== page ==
If you get the opportunity to do a media interview, it's really worth taking advantage of it. It might be something as simple as being invited to appear on a podcast show as a guest, right through to appearing on national television.
What stops a lot of people from taking advantage of media opportunities is they don't know what to do and there is a fear factor of looking silly if you get it wrong. But if you avoid these 9 common media interview mistakes, I'm pretty certain you will be just fine.
1. Too much waffle
Waffling refers to rambling on without purpose, and it usually happens when you’re nervous or unprepared. To stay on track, have some notes jotted down. Also, keep asking yourself “what is my main point?” and how can I keep bringing it back into the conversation. Be very clear about what you want to say before the interview and then stay on track. Being prepared is the key.
2. You’re not being yourself
If you try to impress the interviewer by being someone you’re not, it’s uncomfortably obvious. Just take a deep breath, relax, and have an authentic conversation. When you’re the real you, you’ll make a real connection. Remember you're simply having a conversation with another person, don't overthink it.
3. You’re being overly serious
If, like me, you have a playful personality, then let this shine through and have some fun. Interviews don’t have to be super serious unless it’s a serious topic. The more fun I have the more relaxed I feel and the better the interview goes.
4. You promote your business too much
Unless requested, journalists don’t want advertisements in answers to their questions, and neither does the audience. But, you can still gently promote yourself by subtly weaving an example into your answer.
The wrong approach - “I’m a keynote speaker.”
The right approach - “You know, interestingly enough, the last time I was talking at a conference, this issue was raised…”.
5. You’re unprepared
If you’re unprepared you’re more likely to be nervous and come across as unprofessional. Always be as prepared as possible. What does this mean? Have your facts and figures written down if need be. Write down the name of the person who is interviewing you. Do your own research on the person and company interviewing you, make sure you know who they are and what they do. This is very important.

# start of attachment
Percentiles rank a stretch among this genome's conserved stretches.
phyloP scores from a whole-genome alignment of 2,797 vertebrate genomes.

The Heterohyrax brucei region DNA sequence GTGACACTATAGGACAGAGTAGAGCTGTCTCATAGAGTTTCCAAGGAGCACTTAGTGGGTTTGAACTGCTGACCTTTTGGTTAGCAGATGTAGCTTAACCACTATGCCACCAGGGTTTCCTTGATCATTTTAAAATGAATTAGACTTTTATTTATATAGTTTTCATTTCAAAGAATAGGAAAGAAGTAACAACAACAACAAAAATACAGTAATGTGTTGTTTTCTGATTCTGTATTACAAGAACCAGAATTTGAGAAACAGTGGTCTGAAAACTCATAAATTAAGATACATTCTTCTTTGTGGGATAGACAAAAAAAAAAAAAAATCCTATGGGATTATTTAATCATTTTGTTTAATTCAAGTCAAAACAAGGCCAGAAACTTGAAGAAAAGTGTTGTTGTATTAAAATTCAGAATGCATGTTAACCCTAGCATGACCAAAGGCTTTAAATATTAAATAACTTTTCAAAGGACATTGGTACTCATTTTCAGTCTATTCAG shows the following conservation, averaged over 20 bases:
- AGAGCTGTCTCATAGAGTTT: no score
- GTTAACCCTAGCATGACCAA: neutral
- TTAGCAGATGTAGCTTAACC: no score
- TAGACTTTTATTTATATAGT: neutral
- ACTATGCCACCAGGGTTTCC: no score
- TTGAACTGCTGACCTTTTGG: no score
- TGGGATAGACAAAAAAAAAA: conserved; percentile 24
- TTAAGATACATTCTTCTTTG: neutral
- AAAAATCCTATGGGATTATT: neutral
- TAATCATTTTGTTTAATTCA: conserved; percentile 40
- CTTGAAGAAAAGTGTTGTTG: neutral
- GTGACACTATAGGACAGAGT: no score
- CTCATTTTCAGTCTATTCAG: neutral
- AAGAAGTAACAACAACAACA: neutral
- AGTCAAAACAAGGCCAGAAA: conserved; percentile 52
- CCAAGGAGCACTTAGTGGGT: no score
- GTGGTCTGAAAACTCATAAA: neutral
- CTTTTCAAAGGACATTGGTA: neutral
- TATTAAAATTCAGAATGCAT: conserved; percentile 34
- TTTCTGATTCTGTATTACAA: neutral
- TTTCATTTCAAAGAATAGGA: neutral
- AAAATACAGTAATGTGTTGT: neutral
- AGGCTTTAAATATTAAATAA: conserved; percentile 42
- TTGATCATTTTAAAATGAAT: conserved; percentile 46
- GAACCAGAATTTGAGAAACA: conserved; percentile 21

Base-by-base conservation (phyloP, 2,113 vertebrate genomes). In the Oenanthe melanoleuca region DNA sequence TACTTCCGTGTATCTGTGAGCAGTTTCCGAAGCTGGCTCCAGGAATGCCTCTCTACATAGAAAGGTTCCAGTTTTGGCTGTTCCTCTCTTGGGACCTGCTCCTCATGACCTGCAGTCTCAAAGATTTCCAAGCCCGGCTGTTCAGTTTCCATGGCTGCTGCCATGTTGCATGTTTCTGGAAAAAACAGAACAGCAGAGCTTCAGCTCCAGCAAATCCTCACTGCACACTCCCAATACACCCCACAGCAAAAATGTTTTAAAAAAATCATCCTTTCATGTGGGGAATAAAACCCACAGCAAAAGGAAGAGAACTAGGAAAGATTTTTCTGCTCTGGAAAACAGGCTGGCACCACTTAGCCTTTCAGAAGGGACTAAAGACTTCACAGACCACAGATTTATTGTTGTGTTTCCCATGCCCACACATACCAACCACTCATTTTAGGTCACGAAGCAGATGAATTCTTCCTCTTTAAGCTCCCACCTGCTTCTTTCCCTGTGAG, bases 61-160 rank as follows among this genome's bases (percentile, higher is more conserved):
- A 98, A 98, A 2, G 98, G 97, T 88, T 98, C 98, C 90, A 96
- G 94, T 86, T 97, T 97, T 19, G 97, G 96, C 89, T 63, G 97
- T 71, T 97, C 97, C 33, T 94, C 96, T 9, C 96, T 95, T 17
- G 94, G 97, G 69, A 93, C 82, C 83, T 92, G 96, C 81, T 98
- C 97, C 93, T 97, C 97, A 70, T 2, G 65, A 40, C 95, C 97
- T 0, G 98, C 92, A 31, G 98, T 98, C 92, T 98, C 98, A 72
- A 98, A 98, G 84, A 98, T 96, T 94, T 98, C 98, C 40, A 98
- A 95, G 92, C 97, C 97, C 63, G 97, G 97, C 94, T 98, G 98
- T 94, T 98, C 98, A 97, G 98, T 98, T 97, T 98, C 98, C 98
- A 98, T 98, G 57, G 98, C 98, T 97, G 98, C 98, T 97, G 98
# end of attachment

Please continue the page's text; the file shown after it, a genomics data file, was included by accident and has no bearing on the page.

6. You don’t answer the question
Another common mistake is that people don’t really answer the question because they’re not really listening. Make a point of answering the question directly. Don’t answer like a politician! Use the name of the person interviewing you - this makes you look really relaxed and professional. A simple tip that is a game changer.
7. You lack conviction
If you stand for something, your sense of conviction makes the interview more engaging and interesting.
For example, I could say, “I strongly believe that business owners need to take advantage of media opportunities in order to boost their profile and become persons of authority in their industry.” Conviction makes for a compelling interview.
8. You sound distracted
If you’re distracted, it’s noticeable, and your audience will switch off too. Stay focused and you’ll stay engaging.
9. Inappropriate answer length
When you’re being interviewed, maintain a natural conversational flow so that your answers aren’t too long or too short. Think of it this way, if you were having a coffee with a friend, would you answer with clipped one-word answers or long Shakespearean monologues? Unlikely, so avoid this in an interview as well.
It’s normal to make mistakes especially when you’re first starting out, but the more interviews you do, the better you’ll become. Go for it!